COLUMN: Minimum wage should be raised
In his recent State of the Union address, President Barack Obama proposed raising the federal minimum wage to $9 an hour.
As a person whose post-graduation plans will probably involve flipping burgers and scrubbing toilets (hopefully never at the same time) while looking for a better job, I fully support the president’s plan.
Moreover, according to CBS News, increasing the minimum wage to $9 an hour would almost allow a family of four with one minimum wage worker to get over the poverty line. Hooray for almost reaching the bare minimum.
But, as can be expected whenever a scary liberal proposes anything even remotely resembling wealth redistribution, Republican leaders are already trying to discredit the idea.
Speaker of the House John Boehner uses an asinine ladder analogy, saying that taking away the first few rungs of the economic ladder makes it harder for people to get on said ladder. Apparently, climbing this metaphorical ladder leads to the American dream.
Boehner doesn’t seem to realize that many people get stuck on the bottom rungs of the American dream ladder and stay there for life.
Republicans love the myth that the American dream still exists. It’s a pretty cool myth, too, so I can understand why. I’d love to get a minimum wage job at McDonald’s and be rewarded for my Big Mac-making savoir faire by becoming a manager and eventually Ronald McDonald’s personal assistant/make-up artist.
But there’s no room for advancement in most minimum wage jobs. Unfortunately, acquiring skill through college or trade school costs money, so workers become stuck in a cycle of poverty.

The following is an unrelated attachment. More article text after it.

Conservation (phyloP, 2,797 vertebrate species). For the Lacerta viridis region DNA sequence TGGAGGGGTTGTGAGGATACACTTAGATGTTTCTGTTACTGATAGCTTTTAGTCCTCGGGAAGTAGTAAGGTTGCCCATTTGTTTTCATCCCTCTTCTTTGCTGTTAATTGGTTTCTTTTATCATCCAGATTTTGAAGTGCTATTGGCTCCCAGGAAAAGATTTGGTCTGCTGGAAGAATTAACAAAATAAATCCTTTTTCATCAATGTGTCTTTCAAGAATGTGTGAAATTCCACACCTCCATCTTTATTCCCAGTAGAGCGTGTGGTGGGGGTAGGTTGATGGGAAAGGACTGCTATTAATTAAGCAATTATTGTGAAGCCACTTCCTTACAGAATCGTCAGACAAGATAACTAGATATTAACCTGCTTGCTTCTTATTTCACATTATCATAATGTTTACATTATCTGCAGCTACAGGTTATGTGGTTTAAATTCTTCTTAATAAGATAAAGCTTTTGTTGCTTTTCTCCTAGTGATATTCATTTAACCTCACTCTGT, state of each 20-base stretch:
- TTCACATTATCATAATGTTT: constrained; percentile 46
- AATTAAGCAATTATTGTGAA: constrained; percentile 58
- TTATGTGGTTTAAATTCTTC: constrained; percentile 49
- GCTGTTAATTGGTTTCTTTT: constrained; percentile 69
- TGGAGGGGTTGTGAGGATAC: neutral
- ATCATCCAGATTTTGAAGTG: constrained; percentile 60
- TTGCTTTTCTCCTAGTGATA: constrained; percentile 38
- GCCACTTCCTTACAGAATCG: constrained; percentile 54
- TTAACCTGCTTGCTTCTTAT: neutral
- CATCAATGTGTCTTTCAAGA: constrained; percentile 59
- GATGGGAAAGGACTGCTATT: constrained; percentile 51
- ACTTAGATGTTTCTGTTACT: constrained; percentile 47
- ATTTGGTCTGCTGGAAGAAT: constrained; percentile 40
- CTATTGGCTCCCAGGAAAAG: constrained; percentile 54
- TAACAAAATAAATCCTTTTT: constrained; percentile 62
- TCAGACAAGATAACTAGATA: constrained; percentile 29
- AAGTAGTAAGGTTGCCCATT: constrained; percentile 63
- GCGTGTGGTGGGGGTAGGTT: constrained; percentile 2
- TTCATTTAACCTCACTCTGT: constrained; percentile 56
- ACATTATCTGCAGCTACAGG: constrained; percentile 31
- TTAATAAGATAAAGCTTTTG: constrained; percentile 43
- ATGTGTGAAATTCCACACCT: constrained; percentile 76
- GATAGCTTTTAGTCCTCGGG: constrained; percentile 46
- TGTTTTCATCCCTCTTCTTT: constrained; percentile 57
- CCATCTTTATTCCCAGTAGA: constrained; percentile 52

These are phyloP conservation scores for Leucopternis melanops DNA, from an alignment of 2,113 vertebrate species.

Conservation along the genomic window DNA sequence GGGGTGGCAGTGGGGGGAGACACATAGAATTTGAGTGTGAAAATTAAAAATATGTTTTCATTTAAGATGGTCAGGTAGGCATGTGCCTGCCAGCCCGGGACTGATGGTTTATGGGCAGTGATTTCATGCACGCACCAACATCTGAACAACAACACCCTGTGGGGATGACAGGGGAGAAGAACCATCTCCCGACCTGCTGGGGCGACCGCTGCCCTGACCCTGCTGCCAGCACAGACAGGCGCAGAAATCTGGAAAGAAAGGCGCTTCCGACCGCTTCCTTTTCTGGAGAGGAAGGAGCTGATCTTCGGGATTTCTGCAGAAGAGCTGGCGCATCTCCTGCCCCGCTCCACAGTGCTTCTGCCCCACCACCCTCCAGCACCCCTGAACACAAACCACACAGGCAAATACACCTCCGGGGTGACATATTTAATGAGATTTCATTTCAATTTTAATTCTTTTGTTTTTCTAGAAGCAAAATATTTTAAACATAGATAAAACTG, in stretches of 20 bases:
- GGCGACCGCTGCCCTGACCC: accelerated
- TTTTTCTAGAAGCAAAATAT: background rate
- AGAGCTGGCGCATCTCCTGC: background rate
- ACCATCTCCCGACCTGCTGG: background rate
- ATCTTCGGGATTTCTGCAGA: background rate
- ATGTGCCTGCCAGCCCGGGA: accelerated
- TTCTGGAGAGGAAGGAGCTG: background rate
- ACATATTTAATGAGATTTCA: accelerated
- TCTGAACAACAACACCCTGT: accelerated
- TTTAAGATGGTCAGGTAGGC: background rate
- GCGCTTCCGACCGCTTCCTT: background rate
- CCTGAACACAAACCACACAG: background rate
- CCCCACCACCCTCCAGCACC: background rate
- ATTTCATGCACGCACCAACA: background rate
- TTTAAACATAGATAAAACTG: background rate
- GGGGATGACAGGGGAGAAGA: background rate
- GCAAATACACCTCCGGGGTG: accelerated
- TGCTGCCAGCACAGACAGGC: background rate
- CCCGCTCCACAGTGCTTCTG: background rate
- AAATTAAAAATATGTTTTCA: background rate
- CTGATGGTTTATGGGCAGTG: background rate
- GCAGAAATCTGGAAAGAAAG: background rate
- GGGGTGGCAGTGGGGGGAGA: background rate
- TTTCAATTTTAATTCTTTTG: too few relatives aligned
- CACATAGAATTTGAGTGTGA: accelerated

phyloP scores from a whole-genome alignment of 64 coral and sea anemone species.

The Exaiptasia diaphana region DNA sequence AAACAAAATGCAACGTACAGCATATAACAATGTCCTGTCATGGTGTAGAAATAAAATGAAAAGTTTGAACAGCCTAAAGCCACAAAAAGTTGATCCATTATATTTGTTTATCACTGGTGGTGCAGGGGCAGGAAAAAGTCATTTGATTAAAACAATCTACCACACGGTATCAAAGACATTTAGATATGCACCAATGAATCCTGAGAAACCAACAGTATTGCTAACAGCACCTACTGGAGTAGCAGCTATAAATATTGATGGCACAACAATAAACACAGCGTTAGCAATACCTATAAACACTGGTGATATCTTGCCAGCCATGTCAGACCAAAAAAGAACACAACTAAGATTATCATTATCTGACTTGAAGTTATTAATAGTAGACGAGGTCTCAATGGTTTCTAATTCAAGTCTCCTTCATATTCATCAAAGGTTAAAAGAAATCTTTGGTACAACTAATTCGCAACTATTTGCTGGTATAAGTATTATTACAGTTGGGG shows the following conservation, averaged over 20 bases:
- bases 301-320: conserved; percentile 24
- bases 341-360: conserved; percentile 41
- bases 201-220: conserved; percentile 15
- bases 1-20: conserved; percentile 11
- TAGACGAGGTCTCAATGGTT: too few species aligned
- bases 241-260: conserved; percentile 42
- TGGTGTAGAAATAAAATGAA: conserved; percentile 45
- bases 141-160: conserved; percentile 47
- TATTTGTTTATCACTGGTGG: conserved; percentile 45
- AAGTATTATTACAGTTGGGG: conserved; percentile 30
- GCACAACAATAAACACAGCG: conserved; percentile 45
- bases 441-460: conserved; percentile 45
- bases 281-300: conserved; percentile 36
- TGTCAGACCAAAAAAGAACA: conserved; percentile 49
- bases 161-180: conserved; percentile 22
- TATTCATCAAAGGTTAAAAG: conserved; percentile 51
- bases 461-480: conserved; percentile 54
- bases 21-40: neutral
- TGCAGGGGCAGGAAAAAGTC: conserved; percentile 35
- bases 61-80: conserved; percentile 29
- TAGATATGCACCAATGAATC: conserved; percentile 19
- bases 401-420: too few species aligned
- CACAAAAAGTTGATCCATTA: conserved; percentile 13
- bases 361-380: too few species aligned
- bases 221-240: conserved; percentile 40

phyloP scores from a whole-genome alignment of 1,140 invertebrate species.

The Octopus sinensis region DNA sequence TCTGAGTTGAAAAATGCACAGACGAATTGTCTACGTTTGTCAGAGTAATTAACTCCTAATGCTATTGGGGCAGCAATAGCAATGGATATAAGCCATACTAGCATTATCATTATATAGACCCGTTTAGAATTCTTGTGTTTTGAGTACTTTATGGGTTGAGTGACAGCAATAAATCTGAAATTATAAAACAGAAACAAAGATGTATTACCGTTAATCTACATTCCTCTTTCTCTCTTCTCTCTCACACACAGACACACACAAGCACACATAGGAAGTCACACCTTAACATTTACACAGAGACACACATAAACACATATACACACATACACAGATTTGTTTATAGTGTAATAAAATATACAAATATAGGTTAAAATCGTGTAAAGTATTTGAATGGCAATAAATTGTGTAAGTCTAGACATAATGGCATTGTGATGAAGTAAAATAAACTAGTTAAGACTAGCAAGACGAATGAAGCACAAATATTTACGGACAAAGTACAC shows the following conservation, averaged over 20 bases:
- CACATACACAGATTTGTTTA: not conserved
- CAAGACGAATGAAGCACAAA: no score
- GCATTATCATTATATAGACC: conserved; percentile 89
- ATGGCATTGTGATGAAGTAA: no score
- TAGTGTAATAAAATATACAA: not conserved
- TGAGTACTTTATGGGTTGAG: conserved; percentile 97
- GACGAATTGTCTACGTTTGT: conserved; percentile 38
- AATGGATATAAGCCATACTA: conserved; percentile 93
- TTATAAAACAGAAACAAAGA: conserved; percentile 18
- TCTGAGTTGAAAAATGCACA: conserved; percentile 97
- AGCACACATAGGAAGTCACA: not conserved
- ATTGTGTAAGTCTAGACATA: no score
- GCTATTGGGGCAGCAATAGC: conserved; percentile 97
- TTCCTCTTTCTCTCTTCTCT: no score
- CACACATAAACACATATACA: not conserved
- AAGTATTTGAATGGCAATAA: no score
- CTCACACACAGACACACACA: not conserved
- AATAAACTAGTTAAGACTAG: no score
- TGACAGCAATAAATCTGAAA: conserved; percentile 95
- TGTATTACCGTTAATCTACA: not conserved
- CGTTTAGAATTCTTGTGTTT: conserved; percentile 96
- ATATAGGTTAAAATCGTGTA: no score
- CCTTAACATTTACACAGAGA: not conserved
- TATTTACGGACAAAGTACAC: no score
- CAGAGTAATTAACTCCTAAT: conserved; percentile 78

The other main Republican argument is that raising the minimum wage would hamper the hiring ability of small businesses. However, what makes the plight of a small business owner any more tragic than the plight of a minimum wage laborer? Using some cold-hearted ultra-capitalist logic, shouldn’t a small business that isn’t profitable enough to pay an increased minimum wage be allowed to fail?
In case Republican leaders haven’t noticed, everything is getting a lot more expensive (actually, I bet a lot of them haven’t noticed, since they probably have people to take care of these things for them). Obama simply wants the minimum wage to keep up with cost of living.
People can’t spend money on consumer goods or services if they don’t have it. If minimum wage workers made more money, they’d be able to support those at-risk small businesses that Republicans are worried about.
Once again, this entire situation boils down to empathy. In most cases, legislators have no experience living below the poverty line. Therefore, it’s easy for them to look down upon those of us hanging on to the bottom rungs of Boehner’s ladder.